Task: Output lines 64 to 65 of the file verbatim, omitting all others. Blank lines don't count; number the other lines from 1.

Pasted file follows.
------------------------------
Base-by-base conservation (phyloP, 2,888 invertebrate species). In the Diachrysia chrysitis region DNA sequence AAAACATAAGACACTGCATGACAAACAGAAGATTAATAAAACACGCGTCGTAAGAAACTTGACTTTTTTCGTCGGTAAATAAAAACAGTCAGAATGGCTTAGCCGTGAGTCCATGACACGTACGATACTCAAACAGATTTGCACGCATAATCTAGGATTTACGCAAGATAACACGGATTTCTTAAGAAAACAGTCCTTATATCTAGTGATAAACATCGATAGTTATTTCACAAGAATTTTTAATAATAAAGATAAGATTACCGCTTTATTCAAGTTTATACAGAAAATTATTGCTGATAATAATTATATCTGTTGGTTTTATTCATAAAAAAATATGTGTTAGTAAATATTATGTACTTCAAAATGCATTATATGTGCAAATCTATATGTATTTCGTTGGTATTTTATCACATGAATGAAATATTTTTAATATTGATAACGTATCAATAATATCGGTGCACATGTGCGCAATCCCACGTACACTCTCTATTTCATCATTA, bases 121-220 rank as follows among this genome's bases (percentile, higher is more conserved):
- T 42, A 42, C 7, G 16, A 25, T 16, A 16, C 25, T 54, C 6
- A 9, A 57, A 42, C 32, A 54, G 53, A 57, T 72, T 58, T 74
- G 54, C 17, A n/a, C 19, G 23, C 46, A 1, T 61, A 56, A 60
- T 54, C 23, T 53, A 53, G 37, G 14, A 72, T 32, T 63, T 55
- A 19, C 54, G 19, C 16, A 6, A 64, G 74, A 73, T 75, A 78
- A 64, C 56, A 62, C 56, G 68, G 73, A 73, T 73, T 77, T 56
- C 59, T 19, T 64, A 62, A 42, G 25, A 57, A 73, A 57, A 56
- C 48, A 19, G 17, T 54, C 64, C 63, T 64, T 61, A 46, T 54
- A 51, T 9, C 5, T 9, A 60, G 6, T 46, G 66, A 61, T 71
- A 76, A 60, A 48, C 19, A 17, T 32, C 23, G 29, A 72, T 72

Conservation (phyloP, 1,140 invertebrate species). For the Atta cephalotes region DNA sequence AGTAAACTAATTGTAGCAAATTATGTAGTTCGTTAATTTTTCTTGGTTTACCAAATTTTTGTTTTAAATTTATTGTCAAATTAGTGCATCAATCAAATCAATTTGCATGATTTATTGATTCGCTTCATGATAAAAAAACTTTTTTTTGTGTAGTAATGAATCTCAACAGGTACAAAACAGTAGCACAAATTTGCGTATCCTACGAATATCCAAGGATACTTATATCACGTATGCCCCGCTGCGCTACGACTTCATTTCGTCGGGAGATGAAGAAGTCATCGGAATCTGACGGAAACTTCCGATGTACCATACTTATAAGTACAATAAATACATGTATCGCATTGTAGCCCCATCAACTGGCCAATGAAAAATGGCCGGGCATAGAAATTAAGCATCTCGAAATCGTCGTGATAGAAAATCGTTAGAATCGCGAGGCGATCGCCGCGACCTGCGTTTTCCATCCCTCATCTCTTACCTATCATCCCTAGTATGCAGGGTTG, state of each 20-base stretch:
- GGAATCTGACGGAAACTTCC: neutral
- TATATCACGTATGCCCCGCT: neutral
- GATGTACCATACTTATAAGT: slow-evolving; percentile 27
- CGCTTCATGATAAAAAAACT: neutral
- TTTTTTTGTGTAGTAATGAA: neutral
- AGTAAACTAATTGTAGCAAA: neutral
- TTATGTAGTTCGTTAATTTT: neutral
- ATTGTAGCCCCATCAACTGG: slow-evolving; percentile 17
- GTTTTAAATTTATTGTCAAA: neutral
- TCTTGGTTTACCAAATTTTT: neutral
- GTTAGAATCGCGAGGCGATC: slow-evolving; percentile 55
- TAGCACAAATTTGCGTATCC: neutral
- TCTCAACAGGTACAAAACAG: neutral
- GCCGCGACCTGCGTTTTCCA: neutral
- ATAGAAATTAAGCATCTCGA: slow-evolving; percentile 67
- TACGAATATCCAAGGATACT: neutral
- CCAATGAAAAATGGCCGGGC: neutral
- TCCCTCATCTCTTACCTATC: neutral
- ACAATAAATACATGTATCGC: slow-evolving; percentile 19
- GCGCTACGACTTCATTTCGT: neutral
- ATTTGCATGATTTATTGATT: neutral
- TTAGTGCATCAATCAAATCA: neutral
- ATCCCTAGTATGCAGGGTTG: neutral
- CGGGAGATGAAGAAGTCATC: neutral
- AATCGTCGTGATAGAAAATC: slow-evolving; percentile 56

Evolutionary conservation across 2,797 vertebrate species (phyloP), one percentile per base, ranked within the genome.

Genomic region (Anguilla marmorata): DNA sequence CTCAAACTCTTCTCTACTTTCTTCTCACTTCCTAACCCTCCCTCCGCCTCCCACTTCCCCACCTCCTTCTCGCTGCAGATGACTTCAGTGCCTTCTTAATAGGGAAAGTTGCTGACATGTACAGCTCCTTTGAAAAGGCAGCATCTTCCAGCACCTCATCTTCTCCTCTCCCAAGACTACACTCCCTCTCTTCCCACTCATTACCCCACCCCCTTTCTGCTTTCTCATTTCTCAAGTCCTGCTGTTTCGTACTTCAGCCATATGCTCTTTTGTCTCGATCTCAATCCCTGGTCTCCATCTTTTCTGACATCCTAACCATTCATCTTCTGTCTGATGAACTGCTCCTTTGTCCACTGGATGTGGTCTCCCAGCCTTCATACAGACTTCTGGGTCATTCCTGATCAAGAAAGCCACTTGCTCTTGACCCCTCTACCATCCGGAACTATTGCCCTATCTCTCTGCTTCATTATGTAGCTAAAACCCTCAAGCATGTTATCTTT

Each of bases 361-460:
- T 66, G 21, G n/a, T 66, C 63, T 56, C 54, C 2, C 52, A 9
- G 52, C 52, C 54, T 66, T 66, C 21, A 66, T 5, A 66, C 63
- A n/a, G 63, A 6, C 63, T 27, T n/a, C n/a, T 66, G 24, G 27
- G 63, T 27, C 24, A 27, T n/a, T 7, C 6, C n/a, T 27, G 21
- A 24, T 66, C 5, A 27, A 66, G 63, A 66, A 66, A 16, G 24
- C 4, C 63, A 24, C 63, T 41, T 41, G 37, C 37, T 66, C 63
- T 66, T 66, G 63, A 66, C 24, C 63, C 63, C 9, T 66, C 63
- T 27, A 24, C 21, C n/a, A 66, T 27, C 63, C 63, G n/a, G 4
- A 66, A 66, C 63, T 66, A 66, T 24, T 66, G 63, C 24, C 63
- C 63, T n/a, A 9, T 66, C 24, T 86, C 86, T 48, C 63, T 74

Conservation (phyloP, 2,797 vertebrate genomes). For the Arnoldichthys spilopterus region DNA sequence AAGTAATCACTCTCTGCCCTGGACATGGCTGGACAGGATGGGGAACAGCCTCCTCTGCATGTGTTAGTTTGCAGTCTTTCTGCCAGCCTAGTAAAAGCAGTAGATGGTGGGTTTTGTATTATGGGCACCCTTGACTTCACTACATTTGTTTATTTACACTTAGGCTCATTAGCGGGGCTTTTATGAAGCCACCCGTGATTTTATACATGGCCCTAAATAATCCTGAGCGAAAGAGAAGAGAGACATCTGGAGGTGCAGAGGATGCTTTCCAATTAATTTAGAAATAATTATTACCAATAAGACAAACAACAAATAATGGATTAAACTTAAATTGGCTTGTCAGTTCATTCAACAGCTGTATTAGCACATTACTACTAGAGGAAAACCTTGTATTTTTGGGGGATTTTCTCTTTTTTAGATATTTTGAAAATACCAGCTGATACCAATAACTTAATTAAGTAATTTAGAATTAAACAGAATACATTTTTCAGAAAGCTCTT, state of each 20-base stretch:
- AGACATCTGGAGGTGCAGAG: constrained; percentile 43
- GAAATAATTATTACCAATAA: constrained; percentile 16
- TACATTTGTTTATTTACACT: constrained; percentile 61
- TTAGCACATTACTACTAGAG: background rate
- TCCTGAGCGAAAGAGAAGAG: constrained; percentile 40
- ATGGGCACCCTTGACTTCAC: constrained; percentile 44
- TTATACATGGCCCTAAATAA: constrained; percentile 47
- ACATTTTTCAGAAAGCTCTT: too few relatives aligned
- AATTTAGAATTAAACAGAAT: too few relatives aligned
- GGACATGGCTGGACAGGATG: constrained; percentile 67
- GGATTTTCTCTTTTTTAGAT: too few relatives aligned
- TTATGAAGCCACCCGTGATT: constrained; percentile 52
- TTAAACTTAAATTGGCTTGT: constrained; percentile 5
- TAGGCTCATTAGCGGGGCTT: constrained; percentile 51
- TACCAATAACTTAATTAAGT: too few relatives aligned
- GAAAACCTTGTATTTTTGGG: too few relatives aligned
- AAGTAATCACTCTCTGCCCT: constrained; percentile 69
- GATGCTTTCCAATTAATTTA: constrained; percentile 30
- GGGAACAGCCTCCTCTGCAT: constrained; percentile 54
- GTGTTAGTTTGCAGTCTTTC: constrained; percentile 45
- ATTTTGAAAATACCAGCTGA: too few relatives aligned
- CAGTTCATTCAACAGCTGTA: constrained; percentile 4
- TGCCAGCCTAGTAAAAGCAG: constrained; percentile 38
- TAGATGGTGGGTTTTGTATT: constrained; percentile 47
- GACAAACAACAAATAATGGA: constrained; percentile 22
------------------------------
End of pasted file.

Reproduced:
- TTAAACTTAAATTGGCTTGT: constrained; percentile 5
- TAGGCTCATTAGCGGGGCTT: constrained; percentile 51